Books in the City - I read and review a variety of books but I have a particular interest in Immigrant Stories. I host a challenge at my blog entitled the Immigrant Stories Challenge where participants read stories with an immigrant theme and I am always on the look out for books to suggest for the challenge. As I walked the floors of BEA, the Europa Editions booth grabbed my attention and it turned out that many of their books feature an immigrant story.
So the focus of my Europa Challenge will be their books with an immigrant theme which include:
Clash of Civilizations Over an Elevator in Piazza Vittorio: A small culturally mixed community living an apartment building in the center of Rome is thrown into disarray when one of the neighbors is murdered. An investigation ensues and as each of the victim’s neighbors is questioned, the reader is offered an all-access pass into the most colorful neighborhood in contemporary Rome. Each character takes his or her turn center-stage, “giving evidence,” recounting his or her story—the dramas of emigration, the daily equivocations of immigration, the fears and misunderstandings of a life spent on society’s margins, abused by mainstream culture’s fears and indifference, preconceptions and insensitivity. What emerges is a touching story that is common to us all, whether we live in Rome or in Los Angeles.
The Sexual Life of an Islamist in Paris: This exhilarating novel about tradition and modernity, obligation and emancipation, also speaks to what it means to live in a heterogeneous society where cultures and ideologies often clash. With this portrait of a man balanced between two cultures—liberated and successful but nonetheless conditioned by religion, family, and an overbearing mother—Leïla Marouane establishes herself as an original and talented chronicler of modern man’s inhibitions and taboos.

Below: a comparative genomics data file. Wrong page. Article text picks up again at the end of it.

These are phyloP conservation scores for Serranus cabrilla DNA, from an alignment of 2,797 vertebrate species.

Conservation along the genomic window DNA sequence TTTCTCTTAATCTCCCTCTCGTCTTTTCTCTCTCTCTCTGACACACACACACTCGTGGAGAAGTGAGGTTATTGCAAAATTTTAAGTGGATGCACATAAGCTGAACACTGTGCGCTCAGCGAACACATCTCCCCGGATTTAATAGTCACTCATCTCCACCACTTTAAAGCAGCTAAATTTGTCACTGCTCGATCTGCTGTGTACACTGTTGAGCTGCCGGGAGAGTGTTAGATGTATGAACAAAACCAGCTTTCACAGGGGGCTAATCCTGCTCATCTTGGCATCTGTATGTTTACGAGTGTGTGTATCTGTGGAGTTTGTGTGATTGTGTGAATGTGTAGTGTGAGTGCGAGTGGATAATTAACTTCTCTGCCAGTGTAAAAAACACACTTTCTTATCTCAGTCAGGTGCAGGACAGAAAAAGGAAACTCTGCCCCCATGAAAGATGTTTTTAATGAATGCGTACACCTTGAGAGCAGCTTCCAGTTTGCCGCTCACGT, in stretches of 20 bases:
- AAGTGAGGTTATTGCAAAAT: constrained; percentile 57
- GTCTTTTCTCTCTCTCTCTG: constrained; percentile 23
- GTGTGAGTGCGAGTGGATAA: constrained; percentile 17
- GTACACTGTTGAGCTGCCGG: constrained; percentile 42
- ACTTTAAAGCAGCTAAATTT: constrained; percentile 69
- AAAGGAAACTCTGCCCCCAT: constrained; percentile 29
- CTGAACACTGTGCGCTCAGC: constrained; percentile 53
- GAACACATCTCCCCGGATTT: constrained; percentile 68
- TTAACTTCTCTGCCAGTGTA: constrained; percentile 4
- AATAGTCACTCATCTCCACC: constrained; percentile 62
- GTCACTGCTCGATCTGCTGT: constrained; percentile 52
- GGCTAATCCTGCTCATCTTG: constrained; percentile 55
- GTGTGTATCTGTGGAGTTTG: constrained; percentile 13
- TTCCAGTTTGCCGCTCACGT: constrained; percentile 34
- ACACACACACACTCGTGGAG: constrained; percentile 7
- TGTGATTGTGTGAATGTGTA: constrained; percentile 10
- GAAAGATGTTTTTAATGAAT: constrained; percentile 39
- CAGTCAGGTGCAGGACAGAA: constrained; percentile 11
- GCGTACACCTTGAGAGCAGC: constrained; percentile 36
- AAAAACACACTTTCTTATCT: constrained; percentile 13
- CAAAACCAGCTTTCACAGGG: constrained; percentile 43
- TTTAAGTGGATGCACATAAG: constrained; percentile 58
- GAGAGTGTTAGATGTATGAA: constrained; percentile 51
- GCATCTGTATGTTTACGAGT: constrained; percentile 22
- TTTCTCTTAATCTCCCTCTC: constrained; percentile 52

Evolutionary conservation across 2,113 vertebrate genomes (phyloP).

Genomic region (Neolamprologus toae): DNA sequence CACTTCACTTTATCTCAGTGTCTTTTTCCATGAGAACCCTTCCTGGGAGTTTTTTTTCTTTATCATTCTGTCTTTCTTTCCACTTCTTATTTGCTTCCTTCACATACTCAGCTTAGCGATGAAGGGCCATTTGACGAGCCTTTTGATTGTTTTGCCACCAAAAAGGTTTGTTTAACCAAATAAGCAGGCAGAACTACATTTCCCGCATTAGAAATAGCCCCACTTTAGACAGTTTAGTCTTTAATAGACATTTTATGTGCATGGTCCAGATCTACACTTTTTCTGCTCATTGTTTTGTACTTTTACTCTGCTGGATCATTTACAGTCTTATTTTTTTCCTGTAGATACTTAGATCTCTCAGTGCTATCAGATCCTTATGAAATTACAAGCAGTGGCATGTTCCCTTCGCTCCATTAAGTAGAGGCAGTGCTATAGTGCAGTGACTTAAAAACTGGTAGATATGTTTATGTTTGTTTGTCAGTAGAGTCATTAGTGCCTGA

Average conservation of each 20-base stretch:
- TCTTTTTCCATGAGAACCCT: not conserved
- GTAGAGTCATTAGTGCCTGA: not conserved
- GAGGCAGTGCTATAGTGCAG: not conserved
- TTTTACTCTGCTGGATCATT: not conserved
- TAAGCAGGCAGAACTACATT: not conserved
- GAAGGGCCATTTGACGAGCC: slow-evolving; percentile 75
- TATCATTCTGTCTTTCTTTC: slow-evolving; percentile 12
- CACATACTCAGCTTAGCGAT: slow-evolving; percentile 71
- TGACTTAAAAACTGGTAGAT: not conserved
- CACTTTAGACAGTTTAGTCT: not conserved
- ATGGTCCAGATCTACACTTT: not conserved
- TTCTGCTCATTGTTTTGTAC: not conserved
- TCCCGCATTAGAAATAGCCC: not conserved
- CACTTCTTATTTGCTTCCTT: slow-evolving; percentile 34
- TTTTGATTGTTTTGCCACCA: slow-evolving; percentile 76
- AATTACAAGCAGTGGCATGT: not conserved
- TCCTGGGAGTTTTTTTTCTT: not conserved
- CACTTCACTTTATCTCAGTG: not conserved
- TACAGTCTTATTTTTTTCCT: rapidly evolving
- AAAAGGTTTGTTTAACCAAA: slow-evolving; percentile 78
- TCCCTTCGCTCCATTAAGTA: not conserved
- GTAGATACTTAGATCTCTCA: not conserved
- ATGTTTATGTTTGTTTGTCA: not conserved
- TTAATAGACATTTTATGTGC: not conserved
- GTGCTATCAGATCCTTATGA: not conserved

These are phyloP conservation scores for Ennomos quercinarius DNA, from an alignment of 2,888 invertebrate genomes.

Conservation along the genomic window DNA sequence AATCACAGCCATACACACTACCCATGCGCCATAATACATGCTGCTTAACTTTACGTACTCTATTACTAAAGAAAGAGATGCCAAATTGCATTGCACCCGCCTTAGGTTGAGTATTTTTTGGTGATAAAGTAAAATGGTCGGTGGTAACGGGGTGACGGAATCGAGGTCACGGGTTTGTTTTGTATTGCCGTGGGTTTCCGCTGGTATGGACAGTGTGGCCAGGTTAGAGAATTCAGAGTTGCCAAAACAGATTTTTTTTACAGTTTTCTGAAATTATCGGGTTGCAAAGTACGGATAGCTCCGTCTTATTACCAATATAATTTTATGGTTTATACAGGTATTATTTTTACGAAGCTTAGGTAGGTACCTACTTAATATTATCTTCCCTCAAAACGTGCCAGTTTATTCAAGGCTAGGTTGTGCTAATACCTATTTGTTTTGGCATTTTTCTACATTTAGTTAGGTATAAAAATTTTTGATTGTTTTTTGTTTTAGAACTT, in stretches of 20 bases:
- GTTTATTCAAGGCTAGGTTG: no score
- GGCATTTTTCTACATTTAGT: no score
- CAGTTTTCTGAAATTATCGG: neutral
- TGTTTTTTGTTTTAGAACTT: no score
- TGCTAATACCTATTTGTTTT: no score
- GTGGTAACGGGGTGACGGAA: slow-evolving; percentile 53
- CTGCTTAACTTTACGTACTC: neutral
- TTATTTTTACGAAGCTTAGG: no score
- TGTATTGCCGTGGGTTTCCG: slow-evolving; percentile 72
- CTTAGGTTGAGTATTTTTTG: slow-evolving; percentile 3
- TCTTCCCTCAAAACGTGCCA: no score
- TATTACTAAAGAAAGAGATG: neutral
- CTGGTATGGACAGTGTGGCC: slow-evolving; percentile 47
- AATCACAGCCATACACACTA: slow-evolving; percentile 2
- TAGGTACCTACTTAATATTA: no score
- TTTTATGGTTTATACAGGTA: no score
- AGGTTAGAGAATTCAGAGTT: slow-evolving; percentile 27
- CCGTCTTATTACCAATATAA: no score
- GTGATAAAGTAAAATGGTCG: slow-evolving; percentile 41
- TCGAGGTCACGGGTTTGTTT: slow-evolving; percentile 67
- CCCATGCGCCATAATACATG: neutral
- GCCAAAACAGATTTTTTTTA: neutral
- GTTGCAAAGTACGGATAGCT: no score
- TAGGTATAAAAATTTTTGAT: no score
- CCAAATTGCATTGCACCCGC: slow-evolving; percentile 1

Between Two Seas: With the exuberance of innocence and childlike urgency, the story of Heumann’s fame and Bellusci’s obsession is told through the eyes of Florian—the two men’s grandson, a child of two countries and two cultures that are often at odds, and the unlikely heir to his Italian grandfather’s obsession.
Broken Glass Park :
The heroine of this engrossing and thoroughly contemporary novel is seventeen-year-old Sascha Naimann. Sascha was born in Moscow, but now lives in Berlin with her two younger siblings and, until recently, her mother. She is precocious, independent, street-wise, and, since her stepfather murdered her mother several months ago, an orphan. . . . Germany’s Freundin Magazine called Broken Glass Park “a gripping portrayal of life on the margins of society.” But Sascha’s story does not remain on the margins; it goes straight to the heart of what it means to be young, alive, and conscious in these first decades of the new century.
Bone China: A beautifully crafted story of hope and survival set in Sri Lanka and England that will appeal to all readers of White Teeth and The Inheritance of Loss.
The Hottest Dishes of the Tartar Cuisine: Rosa is quick to broker a deal that will guarantee all three women a passage out of the Soviet Union. But as soon as they are settled in the West, the uproariously dysfunctional ties that bind mother, daughter and grandmother begin to fray.
Told with sly humor and an anthropologist’s eye for detail, The Hottest Dishes of the Tartar Cuisine is the story of three unforgettable women whose destinies are tangled up in a family dynamic that is at turns hilarious and tragic. In her new novel, Russian-born Alina Bronsky gives readers a moving portrait of the devious limits of the will to survive.
I like the fact that these books cover emigration to countries other than the US which is a change from many of the other books I have read for the challenge. The theme of immigration is just one of many covered in the spectrum of Europa Editions books (check out Col Reads 's dinner with Europa).
Are there any themes in your selections for the challenge?
Colleen @ Books in the City